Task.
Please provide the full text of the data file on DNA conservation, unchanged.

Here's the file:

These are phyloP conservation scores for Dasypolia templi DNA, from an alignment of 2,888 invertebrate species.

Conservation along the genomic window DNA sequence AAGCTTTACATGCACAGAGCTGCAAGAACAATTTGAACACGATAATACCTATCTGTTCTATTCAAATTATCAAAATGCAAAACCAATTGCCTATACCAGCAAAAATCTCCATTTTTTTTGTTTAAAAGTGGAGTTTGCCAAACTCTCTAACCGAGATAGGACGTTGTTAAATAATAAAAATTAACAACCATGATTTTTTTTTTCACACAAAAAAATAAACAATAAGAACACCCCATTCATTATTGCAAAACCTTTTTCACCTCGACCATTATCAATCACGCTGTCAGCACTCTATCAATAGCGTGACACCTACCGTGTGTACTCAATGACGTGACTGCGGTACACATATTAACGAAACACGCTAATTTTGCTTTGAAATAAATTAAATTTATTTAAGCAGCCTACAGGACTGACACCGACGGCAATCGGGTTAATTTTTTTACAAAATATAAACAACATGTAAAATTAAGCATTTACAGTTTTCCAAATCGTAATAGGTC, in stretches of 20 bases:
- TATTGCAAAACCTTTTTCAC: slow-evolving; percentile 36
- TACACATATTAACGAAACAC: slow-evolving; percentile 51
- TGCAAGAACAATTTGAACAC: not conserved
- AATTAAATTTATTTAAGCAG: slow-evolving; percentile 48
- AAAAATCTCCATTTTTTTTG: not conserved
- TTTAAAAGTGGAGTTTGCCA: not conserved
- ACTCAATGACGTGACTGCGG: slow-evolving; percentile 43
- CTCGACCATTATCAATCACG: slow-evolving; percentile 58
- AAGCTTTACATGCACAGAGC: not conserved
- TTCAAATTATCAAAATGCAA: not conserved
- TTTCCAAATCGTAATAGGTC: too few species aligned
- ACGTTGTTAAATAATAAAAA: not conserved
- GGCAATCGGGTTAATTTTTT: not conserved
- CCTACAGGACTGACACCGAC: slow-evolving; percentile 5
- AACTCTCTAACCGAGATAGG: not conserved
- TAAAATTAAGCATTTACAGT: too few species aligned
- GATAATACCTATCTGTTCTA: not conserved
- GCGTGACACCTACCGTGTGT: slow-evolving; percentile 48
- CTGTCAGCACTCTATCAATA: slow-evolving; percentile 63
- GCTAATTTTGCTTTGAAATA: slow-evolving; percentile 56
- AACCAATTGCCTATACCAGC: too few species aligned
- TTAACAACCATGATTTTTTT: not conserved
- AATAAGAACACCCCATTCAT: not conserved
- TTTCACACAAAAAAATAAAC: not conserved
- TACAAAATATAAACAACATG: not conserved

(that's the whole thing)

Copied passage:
These are phyloP conservation scores for Dasypolia templi DNA, from an alignment of 2,888 invertebrate species.

Conservation along the genomic window DNA sequence AAGCTTTACATGCACAGAGCTGCAAGAACAATTTGAACACGATAATACCTATCTGTTCTATTCAAATTATCAAAATGCAAAACCAATTGCCTATACCAGCAAAAATCTCCATTTTTTTTGTTTAAAAGTGGAGTTTGCCAAACTCTCTAACCGAGATAGGACGTTGTTAAATAATAAAAATTAACAACCATGATTTTTTTTTTCACACAAAAAAATAAACAATAAGAACACCCCATTCATTATTGCAAAACCTTTTTCACCTCGACCATTATCAATCACGCTGTCAGCACTCTATCAATAGCGTGACACCTACCGTGTGTACTCAATGACGTGACTGCGGTACACATATTAACGAAACACGCTAATTTTGCTTTGAAATAAATTAAATTTATTTAAGCAGCCTACAGGACTGACACCGACGGCAATCGGGTTAATTTTTTTACAAAATATAAACAACATGTAAAATTAAGCATTTACAGTTTTCCAAATCGTAATAGGTC, in stretches of 20 bases:
- TATTGCAAAACCTTTTTCAC: slow-evolving; percentile 36
- TACACATATTAACGAAACAC: slow-evolving; percentile 51
- TGCAAGAACAATTTGAACAC: not conserved
- AATTAAATTTATTTAAGCAG: slow-evolving; percentile 48
- AAAAATCTCCATTTTTTTTG: not conserved
- TTTAAAAGTGGAGTTTGCCA: not conserved
- ACTCAATGACGTGACTGCGG: slow-evolving; percentile 43
- CTCGACCATTATCAATCACG: slow-evolving; percentile 58
- AAGCTTTACATGCACAGAGC: not conserved
- TTCAAATTATCAAAATGCAA: not conserved
- TTTCCAAATCGTAATAGGTC: too few species aligned
- ACGTTGTTAAATAATAAAAA: not conserved
- GGCAATCGGGTTAATTTTTT: not conserved
- CCTACAGGACTGACACCGAC: slow-evolving; percentile 5
- AACTCTCTAACCGAGATAGG: not conserved
- TAAAATTAAGCATTTACAGT: too few species aligned
- GATAATACCTATCTGTTCTA: not conserved
- GCGTGACACCTACCGTGTGT: slow-evolving; percentile 48
- CTGTCAGCACTCTATCAATA: slow-evolving; percentile 63
- GCTAATTTTGCTTTGAAATA: slow-evolving; percentile 56
- AACCAATTGCCTATACCAGC: too few species aligned
- TTAACAACCATGATTTTTTT: not conserved
- AATAAGAACACCCCATTCAT: not conserved
- TTTCACACAAAAAAATAAAC: not conserved
- TACAAAATATAAACAACATG: not conserved